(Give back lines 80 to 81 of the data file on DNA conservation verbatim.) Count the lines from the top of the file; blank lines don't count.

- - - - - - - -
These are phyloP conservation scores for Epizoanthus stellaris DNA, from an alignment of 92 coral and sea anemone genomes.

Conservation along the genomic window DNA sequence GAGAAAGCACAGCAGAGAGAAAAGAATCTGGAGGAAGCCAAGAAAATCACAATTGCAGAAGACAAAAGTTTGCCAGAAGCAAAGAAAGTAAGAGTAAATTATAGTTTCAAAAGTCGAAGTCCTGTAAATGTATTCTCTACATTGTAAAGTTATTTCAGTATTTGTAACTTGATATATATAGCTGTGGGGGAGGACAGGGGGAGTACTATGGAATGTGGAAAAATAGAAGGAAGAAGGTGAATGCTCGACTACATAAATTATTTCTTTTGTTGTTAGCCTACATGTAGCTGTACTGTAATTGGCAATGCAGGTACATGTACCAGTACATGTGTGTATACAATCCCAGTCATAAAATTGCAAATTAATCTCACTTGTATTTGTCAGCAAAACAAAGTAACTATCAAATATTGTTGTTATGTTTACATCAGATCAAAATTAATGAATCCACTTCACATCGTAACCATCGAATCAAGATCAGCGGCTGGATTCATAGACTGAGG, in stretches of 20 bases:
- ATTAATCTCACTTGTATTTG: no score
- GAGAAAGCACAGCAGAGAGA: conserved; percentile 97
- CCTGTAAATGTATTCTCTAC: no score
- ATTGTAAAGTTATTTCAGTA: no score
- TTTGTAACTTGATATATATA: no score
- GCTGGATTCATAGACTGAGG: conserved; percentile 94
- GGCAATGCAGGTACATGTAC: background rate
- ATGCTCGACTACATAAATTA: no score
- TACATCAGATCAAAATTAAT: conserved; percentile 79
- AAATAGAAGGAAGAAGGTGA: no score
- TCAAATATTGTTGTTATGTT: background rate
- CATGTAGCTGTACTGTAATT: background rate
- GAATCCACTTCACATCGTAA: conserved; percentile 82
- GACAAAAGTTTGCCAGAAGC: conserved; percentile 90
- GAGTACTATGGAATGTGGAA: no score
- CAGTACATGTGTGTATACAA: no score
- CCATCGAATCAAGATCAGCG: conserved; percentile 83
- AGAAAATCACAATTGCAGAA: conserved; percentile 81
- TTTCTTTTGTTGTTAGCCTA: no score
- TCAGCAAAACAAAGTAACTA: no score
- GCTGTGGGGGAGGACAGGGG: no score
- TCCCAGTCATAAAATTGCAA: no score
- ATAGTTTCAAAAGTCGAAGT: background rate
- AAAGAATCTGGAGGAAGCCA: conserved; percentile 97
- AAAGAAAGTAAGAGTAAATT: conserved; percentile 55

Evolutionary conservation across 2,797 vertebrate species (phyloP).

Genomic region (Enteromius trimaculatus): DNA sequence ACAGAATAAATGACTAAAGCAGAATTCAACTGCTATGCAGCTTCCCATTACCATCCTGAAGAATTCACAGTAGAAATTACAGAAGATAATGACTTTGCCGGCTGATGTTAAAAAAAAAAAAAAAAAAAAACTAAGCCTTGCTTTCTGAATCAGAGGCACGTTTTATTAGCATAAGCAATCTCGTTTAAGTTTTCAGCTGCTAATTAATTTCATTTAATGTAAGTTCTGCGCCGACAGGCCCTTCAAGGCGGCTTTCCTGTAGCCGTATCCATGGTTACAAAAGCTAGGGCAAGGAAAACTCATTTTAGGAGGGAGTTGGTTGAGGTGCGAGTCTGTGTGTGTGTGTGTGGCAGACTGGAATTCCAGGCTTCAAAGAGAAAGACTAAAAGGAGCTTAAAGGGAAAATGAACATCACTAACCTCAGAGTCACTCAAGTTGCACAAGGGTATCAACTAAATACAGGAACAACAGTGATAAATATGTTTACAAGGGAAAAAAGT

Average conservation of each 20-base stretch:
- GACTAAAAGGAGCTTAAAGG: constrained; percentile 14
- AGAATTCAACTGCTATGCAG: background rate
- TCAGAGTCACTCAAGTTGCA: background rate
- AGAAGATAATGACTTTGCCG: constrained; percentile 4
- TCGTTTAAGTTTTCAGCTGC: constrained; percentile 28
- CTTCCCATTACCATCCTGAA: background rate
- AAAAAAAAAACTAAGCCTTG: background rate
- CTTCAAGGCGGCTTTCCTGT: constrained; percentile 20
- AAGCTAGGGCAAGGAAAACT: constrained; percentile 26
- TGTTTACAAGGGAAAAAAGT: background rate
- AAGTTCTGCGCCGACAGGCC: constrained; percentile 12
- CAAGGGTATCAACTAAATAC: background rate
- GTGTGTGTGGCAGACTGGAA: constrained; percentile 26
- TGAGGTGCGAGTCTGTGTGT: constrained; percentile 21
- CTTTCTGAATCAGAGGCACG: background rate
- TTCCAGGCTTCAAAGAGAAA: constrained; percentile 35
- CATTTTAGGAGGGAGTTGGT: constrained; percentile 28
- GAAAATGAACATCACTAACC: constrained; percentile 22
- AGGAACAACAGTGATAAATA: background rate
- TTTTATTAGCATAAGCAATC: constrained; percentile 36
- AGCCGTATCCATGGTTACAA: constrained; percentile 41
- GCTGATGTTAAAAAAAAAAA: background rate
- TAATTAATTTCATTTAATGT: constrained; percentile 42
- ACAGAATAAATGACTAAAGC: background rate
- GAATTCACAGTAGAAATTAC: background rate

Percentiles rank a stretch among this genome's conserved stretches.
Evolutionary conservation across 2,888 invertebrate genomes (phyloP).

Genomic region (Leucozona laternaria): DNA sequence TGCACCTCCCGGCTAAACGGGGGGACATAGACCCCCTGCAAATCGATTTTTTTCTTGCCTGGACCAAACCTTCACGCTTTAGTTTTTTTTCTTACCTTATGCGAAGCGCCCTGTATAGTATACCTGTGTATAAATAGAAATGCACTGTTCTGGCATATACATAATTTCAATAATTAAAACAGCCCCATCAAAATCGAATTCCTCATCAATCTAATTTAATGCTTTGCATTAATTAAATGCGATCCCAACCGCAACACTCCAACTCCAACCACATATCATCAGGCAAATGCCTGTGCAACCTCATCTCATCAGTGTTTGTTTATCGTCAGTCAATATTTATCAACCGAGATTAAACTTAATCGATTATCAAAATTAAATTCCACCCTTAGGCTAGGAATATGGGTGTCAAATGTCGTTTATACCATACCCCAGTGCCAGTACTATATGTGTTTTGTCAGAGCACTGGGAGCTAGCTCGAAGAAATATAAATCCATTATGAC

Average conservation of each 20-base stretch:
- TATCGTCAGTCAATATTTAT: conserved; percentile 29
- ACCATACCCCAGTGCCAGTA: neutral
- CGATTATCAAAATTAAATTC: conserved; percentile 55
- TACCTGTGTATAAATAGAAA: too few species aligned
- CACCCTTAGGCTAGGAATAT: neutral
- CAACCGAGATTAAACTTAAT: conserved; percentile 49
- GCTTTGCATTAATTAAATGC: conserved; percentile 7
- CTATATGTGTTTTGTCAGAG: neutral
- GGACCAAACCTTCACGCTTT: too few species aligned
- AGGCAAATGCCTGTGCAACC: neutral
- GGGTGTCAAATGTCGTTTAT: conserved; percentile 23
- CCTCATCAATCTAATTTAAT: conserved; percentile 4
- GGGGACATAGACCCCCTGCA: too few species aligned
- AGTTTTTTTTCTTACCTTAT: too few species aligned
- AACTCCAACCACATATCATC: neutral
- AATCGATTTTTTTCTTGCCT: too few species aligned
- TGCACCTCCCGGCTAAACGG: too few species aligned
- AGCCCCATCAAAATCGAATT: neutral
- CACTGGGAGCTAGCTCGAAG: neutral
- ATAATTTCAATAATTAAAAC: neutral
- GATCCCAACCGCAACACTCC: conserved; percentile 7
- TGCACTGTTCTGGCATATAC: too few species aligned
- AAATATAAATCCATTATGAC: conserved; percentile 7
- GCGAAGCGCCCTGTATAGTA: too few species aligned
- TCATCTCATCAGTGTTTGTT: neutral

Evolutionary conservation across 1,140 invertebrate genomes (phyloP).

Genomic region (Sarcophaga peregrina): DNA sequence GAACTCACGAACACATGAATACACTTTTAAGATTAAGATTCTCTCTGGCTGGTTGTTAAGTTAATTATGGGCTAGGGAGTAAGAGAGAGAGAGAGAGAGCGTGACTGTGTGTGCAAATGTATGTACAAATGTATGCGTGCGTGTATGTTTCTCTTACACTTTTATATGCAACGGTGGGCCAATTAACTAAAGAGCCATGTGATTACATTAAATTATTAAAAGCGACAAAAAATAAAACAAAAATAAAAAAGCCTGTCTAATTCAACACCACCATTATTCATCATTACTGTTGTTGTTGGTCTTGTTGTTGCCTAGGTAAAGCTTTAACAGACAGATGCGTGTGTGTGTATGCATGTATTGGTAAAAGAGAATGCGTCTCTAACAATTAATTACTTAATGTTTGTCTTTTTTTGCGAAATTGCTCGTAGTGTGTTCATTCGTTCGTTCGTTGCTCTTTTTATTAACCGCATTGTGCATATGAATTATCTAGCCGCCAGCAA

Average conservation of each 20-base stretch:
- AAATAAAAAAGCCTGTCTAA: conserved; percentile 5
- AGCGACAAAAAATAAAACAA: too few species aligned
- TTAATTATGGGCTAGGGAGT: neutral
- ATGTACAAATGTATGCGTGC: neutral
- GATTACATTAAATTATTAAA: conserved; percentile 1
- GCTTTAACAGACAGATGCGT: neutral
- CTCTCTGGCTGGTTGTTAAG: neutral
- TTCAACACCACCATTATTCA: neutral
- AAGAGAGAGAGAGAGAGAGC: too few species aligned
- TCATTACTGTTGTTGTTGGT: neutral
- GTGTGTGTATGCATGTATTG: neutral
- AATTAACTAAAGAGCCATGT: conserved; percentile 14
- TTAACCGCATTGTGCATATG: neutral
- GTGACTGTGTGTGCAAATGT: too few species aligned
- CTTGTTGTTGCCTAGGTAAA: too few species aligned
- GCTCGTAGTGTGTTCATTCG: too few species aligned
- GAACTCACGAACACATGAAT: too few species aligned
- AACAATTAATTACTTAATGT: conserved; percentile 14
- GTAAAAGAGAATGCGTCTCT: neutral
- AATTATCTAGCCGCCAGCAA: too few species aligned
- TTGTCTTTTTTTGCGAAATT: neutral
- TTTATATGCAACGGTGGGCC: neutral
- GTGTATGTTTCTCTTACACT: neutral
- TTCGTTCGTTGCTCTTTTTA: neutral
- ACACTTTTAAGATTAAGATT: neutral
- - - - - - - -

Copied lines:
- GATCCCAACCGCAACACTCC: conserved; percentile 7
- TGCACTGTTCTGGCATATAC: too few species aligned